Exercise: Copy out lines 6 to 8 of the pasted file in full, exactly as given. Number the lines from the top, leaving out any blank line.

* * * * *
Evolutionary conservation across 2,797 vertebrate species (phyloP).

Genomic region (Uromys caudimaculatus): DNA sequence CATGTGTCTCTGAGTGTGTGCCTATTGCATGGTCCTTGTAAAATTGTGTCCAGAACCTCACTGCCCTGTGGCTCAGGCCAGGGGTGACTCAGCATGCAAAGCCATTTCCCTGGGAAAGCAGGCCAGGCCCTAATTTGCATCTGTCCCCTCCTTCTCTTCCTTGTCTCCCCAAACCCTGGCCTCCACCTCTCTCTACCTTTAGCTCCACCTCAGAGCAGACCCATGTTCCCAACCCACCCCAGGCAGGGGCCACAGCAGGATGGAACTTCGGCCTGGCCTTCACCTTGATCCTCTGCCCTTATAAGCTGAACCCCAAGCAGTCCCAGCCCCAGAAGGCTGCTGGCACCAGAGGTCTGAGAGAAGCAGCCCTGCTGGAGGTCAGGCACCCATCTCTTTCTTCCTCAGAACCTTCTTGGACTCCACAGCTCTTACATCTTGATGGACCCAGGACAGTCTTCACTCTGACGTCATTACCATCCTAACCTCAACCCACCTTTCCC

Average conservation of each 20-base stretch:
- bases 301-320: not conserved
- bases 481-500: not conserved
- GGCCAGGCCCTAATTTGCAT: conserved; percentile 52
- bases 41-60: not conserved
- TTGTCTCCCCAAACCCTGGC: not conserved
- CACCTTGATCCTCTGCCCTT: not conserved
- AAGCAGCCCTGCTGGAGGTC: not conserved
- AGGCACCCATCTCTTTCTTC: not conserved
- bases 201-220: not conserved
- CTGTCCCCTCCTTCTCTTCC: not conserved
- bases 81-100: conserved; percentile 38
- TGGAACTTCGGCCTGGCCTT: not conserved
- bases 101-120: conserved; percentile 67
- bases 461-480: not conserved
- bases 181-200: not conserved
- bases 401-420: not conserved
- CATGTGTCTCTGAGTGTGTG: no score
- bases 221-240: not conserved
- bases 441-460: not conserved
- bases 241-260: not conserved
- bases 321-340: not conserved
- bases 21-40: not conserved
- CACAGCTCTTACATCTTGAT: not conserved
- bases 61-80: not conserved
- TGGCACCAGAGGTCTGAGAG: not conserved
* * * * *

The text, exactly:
- GGCCAGGCCCTAATTTGCAT: conserved; percentile 52
- bases 41-60: not conserved
- TTGTCTCCCCAAACCCTGGC: not conserved